A luddite campus? How turning off social media could impact college students

By Mikayla Silcox

Elm Staff Writer

What if the one thing that we think can cure our boredom is actually causing it? How many times today have you instinctively taken out your phone and pulled up Instagram?

A group of Brooklyn teens recognized issues stemming from over-dependence on smartphones and decided to rebel against their own generation.

According to The New York Times, they call themselves the Luddite Club. They are trading their smartphones for flip phones and gathering for weekly meetings, freeing themselves from technology. Would Washington College students be able to take on this challenge or have our lives grown too intertwined with stories and streaks to relinquish control?

As college students, ditching technology altogether is not feasible; we need technology to complete academic work and do our jobs. However, if students were looking to walk in the Luddite Club’s footsteps, the first one would be to abandon social media.

Many modern social connections are dependent on using social media to cultivate community. According to Statista, 4.59 billion people worldwide used social networking to connect with others in 2022.

While the interconnectedness that social media provides allows students to learn about events, express their feelings, and develop relationships with their peers, some suggest that it also causes anxiety, stress, and heightened feelings of unworthiness.

“We certainly found that, among the people we interviewed today, they talked about how they felt new and growing pressure to express, celebrate, and brand themselves,” scholar Susan J. Matt, who studies how technology shapes self-perception, said.

For some students it may feel impossible to plan their lives without being in the know. If they decided to give up social media, students would have to rely on three alternative forms of contact: email, phone calls, and word of mouth.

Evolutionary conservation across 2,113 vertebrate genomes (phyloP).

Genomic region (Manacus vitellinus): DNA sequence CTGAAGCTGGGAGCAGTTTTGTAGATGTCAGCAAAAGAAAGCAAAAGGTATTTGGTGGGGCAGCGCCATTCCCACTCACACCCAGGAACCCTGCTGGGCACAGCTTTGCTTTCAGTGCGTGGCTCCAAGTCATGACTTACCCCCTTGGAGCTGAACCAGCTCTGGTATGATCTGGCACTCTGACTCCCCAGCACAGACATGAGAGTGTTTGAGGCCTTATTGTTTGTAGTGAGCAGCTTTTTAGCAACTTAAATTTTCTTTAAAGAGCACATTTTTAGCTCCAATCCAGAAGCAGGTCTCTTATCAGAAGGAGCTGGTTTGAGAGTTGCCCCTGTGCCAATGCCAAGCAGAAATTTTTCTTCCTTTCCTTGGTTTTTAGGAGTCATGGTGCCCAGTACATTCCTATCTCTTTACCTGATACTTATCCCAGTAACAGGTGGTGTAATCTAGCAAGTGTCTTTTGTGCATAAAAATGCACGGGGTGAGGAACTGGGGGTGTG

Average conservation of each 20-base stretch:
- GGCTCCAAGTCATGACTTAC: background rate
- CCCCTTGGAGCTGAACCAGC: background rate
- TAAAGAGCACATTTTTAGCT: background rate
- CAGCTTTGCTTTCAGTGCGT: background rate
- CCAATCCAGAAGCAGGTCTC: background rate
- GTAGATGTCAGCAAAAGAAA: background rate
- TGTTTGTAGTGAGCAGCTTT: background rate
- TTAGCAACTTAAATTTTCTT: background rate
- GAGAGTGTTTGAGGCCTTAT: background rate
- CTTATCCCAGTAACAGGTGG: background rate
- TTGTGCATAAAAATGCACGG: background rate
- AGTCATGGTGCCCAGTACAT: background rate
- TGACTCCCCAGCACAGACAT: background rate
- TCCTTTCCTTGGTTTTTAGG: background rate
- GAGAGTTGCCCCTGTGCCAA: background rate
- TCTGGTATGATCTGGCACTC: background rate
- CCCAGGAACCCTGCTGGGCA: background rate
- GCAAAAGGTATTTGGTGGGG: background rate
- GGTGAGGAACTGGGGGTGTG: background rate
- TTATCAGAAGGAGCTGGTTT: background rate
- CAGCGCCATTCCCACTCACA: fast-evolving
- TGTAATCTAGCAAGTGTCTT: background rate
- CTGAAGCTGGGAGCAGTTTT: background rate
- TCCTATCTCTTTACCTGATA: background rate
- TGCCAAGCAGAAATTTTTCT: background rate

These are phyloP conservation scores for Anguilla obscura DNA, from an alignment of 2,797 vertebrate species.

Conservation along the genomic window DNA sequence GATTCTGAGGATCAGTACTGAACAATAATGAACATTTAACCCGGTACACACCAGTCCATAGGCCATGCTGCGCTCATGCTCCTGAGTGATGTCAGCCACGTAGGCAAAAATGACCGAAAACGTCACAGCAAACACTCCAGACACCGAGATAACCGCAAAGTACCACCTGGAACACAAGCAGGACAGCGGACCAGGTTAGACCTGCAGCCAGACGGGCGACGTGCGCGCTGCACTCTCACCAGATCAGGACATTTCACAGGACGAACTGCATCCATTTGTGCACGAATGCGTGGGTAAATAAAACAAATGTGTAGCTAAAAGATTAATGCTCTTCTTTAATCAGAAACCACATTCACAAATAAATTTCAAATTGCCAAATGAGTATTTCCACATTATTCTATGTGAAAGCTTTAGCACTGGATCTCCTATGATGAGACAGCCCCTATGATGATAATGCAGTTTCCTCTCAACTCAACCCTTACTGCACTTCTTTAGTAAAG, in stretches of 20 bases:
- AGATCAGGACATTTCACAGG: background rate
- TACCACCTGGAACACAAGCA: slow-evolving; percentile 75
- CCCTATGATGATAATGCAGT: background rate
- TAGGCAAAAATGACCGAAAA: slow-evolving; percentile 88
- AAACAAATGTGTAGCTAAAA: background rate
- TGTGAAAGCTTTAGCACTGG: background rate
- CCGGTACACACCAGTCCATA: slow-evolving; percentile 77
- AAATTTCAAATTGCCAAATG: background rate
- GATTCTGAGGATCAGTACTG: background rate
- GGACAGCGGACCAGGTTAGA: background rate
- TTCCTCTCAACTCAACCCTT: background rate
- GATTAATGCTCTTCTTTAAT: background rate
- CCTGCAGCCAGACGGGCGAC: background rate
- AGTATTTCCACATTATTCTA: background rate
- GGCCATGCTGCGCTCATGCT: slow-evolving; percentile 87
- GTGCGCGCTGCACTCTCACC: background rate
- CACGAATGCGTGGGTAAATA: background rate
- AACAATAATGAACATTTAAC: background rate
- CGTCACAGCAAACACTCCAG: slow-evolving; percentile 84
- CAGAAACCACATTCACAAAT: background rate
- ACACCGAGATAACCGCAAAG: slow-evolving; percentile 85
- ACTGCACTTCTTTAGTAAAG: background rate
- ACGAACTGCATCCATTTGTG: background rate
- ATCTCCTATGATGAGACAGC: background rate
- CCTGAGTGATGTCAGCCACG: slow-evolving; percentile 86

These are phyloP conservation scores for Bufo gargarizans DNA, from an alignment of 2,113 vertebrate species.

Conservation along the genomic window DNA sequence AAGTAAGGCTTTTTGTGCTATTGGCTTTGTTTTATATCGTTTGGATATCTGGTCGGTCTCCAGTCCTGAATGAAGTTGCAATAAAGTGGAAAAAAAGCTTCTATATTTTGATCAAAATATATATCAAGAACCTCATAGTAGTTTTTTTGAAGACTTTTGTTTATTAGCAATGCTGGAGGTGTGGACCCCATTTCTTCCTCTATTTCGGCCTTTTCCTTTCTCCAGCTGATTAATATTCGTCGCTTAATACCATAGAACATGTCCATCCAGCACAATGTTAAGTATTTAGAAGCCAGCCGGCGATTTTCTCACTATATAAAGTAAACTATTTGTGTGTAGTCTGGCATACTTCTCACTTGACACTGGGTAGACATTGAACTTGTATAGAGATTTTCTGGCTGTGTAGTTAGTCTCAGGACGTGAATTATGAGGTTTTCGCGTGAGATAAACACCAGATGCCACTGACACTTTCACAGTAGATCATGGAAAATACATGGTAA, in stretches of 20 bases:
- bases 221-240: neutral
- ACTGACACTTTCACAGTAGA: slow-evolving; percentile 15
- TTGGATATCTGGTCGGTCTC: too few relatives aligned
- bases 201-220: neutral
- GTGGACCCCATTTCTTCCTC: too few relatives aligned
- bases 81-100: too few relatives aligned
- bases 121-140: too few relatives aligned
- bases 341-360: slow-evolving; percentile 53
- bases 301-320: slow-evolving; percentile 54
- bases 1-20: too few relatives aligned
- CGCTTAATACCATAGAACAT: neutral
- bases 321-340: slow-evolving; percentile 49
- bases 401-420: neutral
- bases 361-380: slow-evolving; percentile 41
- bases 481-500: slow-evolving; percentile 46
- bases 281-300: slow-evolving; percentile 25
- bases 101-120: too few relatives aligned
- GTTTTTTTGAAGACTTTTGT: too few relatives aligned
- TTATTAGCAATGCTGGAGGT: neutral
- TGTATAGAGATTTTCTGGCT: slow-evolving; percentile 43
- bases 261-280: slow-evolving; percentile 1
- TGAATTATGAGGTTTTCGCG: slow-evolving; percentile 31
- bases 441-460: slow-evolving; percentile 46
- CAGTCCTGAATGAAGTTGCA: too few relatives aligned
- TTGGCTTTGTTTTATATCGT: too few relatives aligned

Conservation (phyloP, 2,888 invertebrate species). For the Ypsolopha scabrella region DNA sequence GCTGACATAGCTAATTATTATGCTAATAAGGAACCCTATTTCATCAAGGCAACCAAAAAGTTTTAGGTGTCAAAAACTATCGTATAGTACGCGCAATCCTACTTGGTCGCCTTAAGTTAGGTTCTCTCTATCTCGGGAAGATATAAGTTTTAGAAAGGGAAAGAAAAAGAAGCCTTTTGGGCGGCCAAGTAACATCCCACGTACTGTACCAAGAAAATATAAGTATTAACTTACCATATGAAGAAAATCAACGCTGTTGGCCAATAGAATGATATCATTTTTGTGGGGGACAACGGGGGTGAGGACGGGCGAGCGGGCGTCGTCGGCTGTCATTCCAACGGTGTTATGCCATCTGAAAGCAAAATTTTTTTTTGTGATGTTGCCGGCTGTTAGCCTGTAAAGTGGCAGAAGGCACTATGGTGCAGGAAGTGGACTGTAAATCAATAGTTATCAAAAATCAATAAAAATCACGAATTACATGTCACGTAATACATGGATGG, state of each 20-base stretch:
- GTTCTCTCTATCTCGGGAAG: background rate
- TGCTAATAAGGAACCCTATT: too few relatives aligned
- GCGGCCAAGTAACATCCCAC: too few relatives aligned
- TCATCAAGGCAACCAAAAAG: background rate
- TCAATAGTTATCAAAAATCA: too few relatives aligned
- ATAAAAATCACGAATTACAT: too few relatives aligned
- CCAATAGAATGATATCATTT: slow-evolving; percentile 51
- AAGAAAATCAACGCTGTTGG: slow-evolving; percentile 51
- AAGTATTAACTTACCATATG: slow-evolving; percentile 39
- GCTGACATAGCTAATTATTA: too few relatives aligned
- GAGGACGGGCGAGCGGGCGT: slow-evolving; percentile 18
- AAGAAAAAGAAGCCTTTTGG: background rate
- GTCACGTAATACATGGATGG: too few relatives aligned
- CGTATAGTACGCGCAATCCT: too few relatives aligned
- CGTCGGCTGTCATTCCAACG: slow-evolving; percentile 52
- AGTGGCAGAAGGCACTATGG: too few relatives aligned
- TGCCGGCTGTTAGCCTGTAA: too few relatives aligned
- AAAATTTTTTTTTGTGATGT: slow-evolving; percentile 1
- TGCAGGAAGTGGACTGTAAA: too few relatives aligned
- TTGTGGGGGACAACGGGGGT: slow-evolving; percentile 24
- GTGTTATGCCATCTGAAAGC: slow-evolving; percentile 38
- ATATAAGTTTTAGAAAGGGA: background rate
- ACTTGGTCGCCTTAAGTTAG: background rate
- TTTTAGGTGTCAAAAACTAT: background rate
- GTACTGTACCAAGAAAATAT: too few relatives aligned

According to The New York Times, young people are increasingly averse to communicating through email as opposed to texting. To make for a more user-friendly experience, students could find workarounds for their email, separating their inboxes by tasks, subjects, or users to stay updated outside of social media.

Using the real world to formulate plans is a seemingly impossible task, but the Luddite Club proved that it can be done. Your future best friend could be five minutes away from sliding into your Instagram DMs, but they could also be right next to you in a line at the dining hall. 

Additionally, there is potential for academic and personal improvement when you put your phone down.

According to the 2021 study “Effect of social media use on learning, social interactions, and sleep duration among university students,” social media inhibits learning, distracting students and cutting sleep schedules short. By putting aside social media and using a timer app, students can give themselves the space they need to truly learn.

Removing phones from the equation can also help students grow their creativity.

“We report that people who think in more creative ways tend to not actively engage in social media and are generally less addicted to their smartphones,” psychologists Joshua Upshaw, Whitney Davis, and Darya Zabelina said in their study, “Translational Issues in Psychological Science.”

By quitting social media, students would have increased time for other activities, like painting, writing, and performing. While the Internet allows for creativity, finding outlets for self expression outside of the validation provided by likes and comments is important to the artistic process.

There would not be time to wallow in self-pity on YikYak, with users bouncing off detrimental posts to one another. Instead, people could be content with the present and could find new ways to entertain themselves.

For many, the Luddite Club’s actions probably seem daunting. While the impact of putting down your phone is yet to be seen on WC’s campus, these teenagers and their impact show that there is a whole new reality that lies just beyond the edge of an iPhone.

Photo courtesy of Wikimedia Commons.

Photo Caption: According to a 2016 study conducted by researchers at Johns Hopkins University, there is a significant correlation between social media use by teenagers and depressive episodes.

Leave a Reply

Your email address will not be published. Required fields are marked *